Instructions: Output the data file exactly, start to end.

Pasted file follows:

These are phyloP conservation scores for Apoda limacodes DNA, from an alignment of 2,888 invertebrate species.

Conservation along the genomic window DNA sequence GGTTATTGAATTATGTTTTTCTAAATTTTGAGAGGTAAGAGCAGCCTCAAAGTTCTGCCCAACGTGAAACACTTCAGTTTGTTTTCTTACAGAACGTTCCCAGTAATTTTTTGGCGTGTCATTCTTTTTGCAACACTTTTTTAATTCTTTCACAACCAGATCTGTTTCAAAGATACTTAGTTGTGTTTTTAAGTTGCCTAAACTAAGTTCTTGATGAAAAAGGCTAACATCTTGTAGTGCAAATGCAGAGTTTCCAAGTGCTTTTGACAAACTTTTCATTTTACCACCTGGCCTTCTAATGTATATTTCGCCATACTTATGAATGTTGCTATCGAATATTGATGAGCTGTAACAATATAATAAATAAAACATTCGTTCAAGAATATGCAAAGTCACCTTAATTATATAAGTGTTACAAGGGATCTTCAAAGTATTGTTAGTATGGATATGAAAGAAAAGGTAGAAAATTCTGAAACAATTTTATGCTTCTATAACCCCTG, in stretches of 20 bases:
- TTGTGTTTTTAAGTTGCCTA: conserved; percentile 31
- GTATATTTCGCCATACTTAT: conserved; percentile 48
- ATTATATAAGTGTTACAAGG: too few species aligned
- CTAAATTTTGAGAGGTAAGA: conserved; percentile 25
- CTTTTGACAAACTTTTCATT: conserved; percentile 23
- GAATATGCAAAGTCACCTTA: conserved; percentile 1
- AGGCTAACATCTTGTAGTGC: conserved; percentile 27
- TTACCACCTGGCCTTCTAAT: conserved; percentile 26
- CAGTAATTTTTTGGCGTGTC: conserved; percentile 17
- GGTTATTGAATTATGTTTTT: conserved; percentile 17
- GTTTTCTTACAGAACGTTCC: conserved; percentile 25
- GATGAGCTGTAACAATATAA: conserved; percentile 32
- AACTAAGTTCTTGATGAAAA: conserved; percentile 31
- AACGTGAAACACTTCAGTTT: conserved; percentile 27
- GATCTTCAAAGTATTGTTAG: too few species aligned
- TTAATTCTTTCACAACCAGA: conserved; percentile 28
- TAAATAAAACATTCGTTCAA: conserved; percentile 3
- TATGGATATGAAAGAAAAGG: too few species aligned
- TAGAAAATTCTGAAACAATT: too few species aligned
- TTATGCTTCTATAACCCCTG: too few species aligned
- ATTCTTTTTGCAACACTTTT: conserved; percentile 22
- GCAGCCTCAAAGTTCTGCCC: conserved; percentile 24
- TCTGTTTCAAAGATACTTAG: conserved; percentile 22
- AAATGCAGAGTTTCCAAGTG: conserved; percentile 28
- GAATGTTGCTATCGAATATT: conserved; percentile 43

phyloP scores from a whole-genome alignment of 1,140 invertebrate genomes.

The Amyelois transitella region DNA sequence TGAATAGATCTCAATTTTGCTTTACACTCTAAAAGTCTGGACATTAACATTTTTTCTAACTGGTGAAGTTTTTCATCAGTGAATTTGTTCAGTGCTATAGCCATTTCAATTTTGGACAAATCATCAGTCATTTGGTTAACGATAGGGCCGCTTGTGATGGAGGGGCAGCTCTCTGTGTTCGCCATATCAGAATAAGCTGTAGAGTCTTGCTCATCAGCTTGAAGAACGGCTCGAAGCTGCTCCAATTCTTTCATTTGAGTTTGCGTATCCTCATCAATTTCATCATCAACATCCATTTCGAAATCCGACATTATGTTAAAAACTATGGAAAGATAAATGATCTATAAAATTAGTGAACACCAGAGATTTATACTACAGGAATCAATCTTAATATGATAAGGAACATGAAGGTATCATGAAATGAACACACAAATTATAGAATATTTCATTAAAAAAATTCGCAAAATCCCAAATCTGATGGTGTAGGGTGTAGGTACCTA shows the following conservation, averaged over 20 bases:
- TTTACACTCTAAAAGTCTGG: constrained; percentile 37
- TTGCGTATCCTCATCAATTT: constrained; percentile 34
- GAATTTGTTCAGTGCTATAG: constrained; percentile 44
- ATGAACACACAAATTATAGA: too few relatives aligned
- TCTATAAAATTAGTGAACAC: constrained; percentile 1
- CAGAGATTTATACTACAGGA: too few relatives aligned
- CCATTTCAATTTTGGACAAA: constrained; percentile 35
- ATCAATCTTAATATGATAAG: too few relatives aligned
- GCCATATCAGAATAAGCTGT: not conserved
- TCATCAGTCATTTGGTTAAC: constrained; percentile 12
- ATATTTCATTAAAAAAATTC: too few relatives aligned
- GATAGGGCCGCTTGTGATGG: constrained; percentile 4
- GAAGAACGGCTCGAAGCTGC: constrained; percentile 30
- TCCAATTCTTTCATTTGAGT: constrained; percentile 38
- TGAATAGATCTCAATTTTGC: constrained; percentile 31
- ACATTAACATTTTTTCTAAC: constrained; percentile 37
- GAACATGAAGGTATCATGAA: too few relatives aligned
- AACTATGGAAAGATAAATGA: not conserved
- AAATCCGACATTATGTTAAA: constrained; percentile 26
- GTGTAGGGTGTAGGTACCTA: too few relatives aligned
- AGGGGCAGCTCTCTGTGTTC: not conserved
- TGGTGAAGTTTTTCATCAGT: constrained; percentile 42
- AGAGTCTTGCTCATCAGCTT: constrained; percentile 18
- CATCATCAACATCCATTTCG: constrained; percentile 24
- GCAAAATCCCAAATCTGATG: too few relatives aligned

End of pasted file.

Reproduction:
These are phyloP conservation scores for Apoda limacodes DNA, from an alignment of 2,888 invertebrate species.

Conservation along the genomic window DNA sequence GGTTATTGAATTATGTTTTTCTAAATTTTGAGAGGTAAGAGCAGCCTCAAAGTTCTGCCCAACGTGAAACACTTCAGTTTGTTTTCTTACAGAACGTTCCCAGTAATTTTTTGGCGTGTCATTCTTTTTGCAACACTTTTTTAATTCTTTCACAACCAGATCTGTTTCAAAGATACTTAGTTGTGTTTTTAAGTTGCCTAAACTAAGTTCTTGATGAAAAAGGCTAACATCTTGTAGTGCAAATGCAGAGTTTCCAAGTGCTTTTGACAAACTTTTCATTTTACCACCTGGCCTTCTAATGTATATTTCGCCATACTTATGAATGTTGCTATCGAATATTGATGAGCTGTAACAATATAATAAATAAAACATTCGTTCAAGAATATGCAAAGTCACCTTAATTATATAAGTGTTACAAGGGATCTTCAAAGTATTGTTAGTATGGATATGAAAGAAAAGGTAGAAAATTCTGAAACAATTTTATGCTTCTATAACCCCTG, in stretches of 20 bases:
- TTGTGTTTTTAAGTTGCCTA: conserved; percentile 31
- GTATATTTCGCCATACTTAT: conserved; percentile 48
- ATTATATAAGTGTTACAAGG: too few species aligned
- CTAAATTTTGAGAGGTAAGA: conserved; percentile 25
- CTTTTGACAAACTTTTCATT: conserved; percentile 23
- GAATATGCAAAGTCACCTTA: conserved; percentile 1
- AGGCTAACATCTTGTAGTGC: conserved; percentile 27
- TTACCACCTGGCCTTCTAAT: conserved; percentile 26
- CAGTAATTTTTTGGCGTGTC: conserved; percentile 17
- GGTTATTGAATTATGTTTTT: conserved; percentile 17
- GTTTTCTTACAGAACGTTCC: conserved; percentile 25
- GATGAGCTGTAACAATATAA: conserved; percentile 32
- AACTAAGTTCTTGATGAAAA: conserved; percentile 31
- AACGTGAAACACTTCAGTTT: conserved; percentile 27
- GATCTTCAAAGTATTGTTAG: too few species aligned
- TTAATTCTTTCACAACCAGA: conserved; percentile 28
- TAAATAAAACATTCGTTCAA: conserved; percentile 3
- TATGGATATGAAAGAAAAGG: too few species aligned
- TAGAAAATTCTGAAACAATT: too few species aligned
- TTATGCTTCTATAACCCCTG: too few species aligned
- ATTCTTTTTGCAACACTTTT: conserved; percentile 22
- GCAGCCTCAAAGTTCTGCCC: conserved; percentile 24
- TCTGTTTCAAAGATACTTAG: conserved; percentile 22
- AAATGCAGAGTTTCCAAGTG: conserved; percentile 28
- GAATGTTGCTATCGAATATT: conserved; percentile 43

phyloP scores from a whole-genome alignment of 1,140 invertebrate genomes.

The Amyelois transitella region DNA sequence TGAATAGATCTCAATTTTGCTTTACACTCTAAAAGTCTGGACATTAACATTTTTTCTAACTGGTGAAGTTTTTCATCAGTGAATTTGTTCAGTGCTATAGCCATTTCAATTTTGGACAAATCATCAGTCATTTGGTTAACGATAGGGCCGCTTGTGATGGAGGGGCAGCTCTCTGTGTTCGCCATATCAGAATAAGCTGTAGAGTCTTGCTCATCAGCTTGAAGAACGGCTCGAAGCTGCTCCAATTCTTTCATTTGAGTTTGCGTATCCTCATCAATTTCATCATCAACATCCATTTCGAAATCCGACATTATGTTAAAAACTATGGAAAGATAAATGATCTATAAAATTAGTGAACACCAGAGATTTATACTACAGGAATCAATCTTAATATGATAAGGAACATGAAGGTATCATGAAATGAACACACAAATTATAGAATATTTCATTAAAAAAATTCGCAAAATCCCAAATCTGATGGTGTAGGGTGTAGGTACCTA shows the following conservation, averaged over 20 bases:
- TTTACACTCTAAAAGTCTGG: constrained; percentile 37
- TTGCGTATCCTCATCAATTT: constrained; percentile 34
- GAATTTGTTCAGTGCTATAG: constrained; percentile 44
- ATGAACACACAAATTATAGA: too few relatives aligned
- TCTATAAAATTAGTGAACAC: constrained; percentile 1
- CAGAGATTTATACTACAGGA: too few relatives aligned
- CCATTTCAATTTTGGACAAA: constrained; percentile 35
- ATCAATCTTAATATGATAAG: too few relatives aligned
- GCCATATCAGAATAAGCTGT: not conserved
- TCATCAGTCATTTGGTTAAC: constrained; percentile 12
- ATATTTCATTAAAAAAATTC: too few relatives aligned
- GATAGGGCCGCTTGTGATGG: constrained; percentile 4
- GAAGAACGGCTCGAAGCTGC: constrained; percentile 30
- TCCAATTCTTTCATTTGAGT: constrained; percentile 38
- TGAATAGATCTCAATTTTGC: constrained; percentile 31
- ACATTAACATTTTTTCTAAC: constrained; percentile 37
- GAACATGAAGGTATCATGAA: too few relatives aligned
- AACTATGGAAAGATAAATGA: not conserved
- AAATCCGACATTATGTTAAA: constrained; percentile 26
- GTGTAGGGTGTAGGTACCTA: too few relatives aligned
- AGGGGCAGCTCTCTGTGTTC: not conserved
- TGGTGAAGTTTTTCATCAGT: constrained; percentile 42
- AGAGTCTTGCTCATCAGCTT: constrained; percentile 18
- CATCATCAACATCCATTTCG: constrained; percentile 24
- GCAAAATCCCAAATCTGATG: too few relatives aligned